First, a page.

You cannot approach your customers in a one-size-fits-all manner. Your customer varies by size, revenue, abilities, etc. and lumping them all together shows them you do not really understand their business and what they are trying to accomplish.
How many times have you hired a new sales person and then set them loose on a number of “house” accounts and told them something to the effect of, “these are your 100 customers, get on the phone and get engaged with them and sell them additional services.”
Even though you hired the sales person, you are setting them up for failure if they do not have an understanding of your customers' business, their needs or their plans for future growth
So how do you logically approach understanding and engaging your customers?
Listening To Understand, Not Just To Respond
Listening may be a passive process, but it also leads to active improvements for your customers and your business. But how important is listening to customers? Let’s discuss why you should listen to your customers, and why you certainly need to upgrade your customer-listening skills.
Listening to customers may be a great way for you to gather project and business focused information. Informed decisions are based on real data, not guesses and assumptions. Furthermore, listening and understanding customer needs and feedback is one of the best ways to gather business-specific data that provides understanding of your customers feelings about the products and services you offer and deliver.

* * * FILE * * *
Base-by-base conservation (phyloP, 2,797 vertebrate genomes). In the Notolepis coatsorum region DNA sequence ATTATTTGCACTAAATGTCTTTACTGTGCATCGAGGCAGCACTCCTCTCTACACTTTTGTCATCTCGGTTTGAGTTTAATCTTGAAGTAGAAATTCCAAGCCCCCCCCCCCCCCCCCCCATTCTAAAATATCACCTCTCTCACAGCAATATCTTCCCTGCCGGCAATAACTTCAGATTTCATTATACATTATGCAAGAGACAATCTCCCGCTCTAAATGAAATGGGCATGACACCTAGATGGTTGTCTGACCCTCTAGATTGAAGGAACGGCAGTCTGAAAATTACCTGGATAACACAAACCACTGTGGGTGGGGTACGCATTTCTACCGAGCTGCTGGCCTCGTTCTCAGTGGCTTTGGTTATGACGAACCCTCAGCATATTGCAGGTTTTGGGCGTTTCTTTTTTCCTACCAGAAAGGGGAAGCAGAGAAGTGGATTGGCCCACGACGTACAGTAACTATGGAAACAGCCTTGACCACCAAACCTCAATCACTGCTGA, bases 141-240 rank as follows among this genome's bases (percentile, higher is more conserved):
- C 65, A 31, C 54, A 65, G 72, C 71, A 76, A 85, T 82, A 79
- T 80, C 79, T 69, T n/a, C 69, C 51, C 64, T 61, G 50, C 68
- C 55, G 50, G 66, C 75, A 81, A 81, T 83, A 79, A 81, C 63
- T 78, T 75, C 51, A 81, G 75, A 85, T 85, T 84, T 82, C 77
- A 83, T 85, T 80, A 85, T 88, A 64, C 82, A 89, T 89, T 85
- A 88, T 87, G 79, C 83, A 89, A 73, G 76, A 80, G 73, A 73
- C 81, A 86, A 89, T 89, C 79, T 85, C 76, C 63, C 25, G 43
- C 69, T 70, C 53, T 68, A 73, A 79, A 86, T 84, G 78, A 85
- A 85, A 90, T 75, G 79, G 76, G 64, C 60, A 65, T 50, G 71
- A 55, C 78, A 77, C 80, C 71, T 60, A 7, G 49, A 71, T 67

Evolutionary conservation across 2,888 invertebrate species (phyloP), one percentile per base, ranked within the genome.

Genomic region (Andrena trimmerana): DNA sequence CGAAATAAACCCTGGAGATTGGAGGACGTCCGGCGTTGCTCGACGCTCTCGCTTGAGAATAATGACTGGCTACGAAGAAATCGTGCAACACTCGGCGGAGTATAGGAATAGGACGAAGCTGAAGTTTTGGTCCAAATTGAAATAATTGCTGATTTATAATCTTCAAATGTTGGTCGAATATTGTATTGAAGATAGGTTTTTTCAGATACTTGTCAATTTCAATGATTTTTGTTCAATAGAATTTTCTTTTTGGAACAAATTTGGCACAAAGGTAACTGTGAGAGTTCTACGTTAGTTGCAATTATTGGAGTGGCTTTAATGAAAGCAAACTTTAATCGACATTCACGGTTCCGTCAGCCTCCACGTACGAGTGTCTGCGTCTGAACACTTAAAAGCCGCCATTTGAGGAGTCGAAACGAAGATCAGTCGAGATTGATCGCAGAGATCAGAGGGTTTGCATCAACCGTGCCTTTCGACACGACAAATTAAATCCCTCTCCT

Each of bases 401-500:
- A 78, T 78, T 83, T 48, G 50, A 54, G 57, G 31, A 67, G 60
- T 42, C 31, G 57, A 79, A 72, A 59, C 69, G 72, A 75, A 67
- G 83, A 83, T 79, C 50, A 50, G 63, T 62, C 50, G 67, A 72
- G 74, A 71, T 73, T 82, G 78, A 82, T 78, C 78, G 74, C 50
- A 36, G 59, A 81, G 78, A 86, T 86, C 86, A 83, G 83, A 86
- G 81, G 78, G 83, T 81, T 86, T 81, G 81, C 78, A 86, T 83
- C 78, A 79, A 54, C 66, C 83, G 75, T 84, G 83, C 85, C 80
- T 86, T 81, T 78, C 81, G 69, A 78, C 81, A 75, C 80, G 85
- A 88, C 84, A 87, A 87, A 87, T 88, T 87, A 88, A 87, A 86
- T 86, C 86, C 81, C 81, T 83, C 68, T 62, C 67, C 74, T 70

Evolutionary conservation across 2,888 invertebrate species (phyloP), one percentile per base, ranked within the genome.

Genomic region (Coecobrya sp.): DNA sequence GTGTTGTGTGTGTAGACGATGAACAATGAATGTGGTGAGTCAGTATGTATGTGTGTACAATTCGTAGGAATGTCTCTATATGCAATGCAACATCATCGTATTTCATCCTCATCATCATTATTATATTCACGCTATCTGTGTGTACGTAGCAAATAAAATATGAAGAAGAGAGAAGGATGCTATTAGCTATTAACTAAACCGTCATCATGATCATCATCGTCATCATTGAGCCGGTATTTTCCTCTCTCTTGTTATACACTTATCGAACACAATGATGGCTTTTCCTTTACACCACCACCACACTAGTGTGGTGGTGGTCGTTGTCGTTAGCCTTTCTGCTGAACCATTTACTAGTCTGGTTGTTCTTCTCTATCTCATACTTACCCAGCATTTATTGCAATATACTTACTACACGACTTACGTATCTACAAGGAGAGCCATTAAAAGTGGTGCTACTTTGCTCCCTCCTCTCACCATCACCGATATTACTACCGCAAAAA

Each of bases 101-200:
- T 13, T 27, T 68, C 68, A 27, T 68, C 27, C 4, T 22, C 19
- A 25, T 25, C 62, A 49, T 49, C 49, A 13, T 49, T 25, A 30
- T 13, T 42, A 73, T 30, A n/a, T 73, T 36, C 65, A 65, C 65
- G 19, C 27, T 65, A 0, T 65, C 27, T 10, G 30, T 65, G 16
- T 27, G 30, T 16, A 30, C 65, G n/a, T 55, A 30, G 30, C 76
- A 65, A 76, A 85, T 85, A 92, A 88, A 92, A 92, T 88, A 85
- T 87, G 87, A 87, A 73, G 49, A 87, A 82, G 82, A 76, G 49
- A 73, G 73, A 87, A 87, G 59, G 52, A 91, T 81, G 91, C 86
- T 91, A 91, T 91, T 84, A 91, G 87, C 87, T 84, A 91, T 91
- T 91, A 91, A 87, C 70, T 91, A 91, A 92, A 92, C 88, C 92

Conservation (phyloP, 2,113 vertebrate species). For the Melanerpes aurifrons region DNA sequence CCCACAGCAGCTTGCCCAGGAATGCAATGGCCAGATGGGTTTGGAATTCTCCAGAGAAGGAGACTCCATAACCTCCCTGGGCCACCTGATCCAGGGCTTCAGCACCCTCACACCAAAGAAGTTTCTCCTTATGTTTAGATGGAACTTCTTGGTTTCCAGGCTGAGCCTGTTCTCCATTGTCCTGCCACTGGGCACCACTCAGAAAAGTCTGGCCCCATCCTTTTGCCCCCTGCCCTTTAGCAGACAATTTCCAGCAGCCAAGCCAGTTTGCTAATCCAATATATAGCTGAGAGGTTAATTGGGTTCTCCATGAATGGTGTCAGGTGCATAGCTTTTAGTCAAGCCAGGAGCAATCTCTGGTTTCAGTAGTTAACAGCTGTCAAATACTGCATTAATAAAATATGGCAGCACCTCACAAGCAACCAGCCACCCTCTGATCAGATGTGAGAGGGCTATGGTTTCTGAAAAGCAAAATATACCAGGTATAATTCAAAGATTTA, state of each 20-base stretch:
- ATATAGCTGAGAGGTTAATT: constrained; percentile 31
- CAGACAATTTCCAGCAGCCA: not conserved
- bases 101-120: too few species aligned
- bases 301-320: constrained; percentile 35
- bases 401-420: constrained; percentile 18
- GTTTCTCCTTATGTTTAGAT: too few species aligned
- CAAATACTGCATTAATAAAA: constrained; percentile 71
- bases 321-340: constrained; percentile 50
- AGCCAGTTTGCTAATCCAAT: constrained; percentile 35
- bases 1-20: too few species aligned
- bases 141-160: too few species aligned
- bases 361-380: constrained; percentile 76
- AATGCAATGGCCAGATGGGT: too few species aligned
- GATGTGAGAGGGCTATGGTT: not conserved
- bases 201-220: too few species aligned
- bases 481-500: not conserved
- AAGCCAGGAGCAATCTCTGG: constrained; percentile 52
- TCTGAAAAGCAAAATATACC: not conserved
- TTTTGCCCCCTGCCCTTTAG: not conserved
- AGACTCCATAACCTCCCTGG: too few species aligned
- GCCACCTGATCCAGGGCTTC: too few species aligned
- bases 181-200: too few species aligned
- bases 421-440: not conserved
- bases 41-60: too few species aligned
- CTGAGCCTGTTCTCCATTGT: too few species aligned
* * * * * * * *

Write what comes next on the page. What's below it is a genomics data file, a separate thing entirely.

By surveying and measuring customer satisfaction, you can determine shortcomings and positive experiences. Then develop course corrections that address them or promote those experiences. When you use this feedback to guide your sales, marketing, and operational decisions, your efforts are already set up for success. Remember, it’s your customers, as your best critics, that decide whether what you provide is up to snuff.
Segmenting Your Customers
Hopefully, by this point you have a strong listening to understand strategy in place. Because when you are effectively listening to your customers, you can more effectively engage with them too. Having an engagement model produces a professional and cohesive customer experience. An engagement model refers to the process of managing your customer post sales.
Depending on your business strategy, customers will fit into one of these four engagement models: High Touch Onboarding, Low Touch Onboarding, High Touch Ongoing, or Low Touch Ongoing. The different types are created by segmenting your customers into two touch categories: high touch and low touch.
By segmenting your customers into these two different categories, you will better understand the type of engagement model they fit into best. For example, a high needs customer typically belongs in a high touch engagement model. While a low needs customer sits comfortably in a low touch engagement model.
But don’t confuse high value for high needs. Segmenting your customers by value does not portray a very customer conscious business culture. Although your high value customers may make up more than 50% of your annual recurring revenue. In most cases, they will only make up around 10-20% of your overall install base.